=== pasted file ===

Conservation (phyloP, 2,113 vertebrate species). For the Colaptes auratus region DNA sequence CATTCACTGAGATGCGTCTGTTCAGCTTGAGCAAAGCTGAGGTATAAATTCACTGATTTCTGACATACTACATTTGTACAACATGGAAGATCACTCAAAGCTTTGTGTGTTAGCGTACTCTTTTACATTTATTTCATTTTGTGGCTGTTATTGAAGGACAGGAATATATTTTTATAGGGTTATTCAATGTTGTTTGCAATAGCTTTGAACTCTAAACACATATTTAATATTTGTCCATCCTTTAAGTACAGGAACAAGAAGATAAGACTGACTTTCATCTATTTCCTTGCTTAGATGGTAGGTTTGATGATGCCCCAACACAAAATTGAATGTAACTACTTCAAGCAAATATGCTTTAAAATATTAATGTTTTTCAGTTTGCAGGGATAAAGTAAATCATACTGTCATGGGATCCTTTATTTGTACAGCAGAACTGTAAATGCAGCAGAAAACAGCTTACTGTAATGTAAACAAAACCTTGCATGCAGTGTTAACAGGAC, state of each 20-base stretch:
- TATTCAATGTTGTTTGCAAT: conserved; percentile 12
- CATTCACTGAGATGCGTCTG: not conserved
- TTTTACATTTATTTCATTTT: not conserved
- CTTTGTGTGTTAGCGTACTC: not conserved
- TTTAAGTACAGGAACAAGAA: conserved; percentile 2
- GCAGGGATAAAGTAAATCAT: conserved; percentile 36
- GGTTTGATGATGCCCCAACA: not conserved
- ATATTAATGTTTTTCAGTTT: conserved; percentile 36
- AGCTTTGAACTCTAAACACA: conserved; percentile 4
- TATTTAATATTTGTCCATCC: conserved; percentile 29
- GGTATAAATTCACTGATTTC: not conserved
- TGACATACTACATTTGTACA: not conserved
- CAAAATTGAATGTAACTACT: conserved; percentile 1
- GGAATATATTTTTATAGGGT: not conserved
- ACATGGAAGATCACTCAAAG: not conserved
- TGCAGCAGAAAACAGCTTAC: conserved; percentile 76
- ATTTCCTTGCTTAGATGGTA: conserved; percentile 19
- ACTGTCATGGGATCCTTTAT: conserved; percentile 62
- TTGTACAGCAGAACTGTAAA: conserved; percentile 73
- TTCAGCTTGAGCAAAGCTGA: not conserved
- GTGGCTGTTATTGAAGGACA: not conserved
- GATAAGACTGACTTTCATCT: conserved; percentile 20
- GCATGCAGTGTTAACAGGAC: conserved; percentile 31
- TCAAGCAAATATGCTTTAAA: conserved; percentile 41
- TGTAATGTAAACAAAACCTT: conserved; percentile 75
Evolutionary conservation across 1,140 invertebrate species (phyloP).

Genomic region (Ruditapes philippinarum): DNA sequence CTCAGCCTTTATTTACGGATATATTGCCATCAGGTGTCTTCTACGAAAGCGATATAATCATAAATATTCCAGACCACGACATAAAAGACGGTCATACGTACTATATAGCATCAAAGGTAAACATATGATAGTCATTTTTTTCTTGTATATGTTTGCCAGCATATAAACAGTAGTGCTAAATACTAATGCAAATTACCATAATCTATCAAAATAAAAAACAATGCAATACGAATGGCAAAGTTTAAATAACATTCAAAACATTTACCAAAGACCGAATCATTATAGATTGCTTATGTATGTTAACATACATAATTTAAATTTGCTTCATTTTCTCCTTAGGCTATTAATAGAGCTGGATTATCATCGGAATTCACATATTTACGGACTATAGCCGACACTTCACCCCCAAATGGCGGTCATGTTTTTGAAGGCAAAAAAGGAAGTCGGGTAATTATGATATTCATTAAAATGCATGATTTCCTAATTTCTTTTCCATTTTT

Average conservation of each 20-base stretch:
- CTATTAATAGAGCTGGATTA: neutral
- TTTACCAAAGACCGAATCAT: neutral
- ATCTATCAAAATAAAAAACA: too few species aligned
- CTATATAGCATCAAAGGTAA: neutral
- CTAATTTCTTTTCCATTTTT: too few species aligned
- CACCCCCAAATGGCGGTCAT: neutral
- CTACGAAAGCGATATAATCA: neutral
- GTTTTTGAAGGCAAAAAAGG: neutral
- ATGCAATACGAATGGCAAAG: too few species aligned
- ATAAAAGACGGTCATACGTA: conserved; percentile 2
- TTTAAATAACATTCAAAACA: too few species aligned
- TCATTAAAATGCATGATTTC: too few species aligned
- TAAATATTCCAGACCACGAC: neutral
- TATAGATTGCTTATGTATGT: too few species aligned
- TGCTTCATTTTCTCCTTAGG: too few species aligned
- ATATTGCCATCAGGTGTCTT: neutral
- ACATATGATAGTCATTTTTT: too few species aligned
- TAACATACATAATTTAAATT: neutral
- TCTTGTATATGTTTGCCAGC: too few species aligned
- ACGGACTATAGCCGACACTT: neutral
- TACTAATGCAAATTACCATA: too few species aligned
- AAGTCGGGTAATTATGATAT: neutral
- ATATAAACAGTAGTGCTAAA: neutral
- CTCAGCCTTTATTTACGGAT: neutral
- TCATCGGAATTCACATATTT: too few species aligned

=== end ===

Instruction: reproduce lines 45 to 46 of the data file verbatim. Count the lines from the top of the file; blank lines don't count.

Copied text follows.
- ATATTGCCATCAGGTGTCTT: neutral
- ACATATGATAGTCATTTTTT: too few species aligned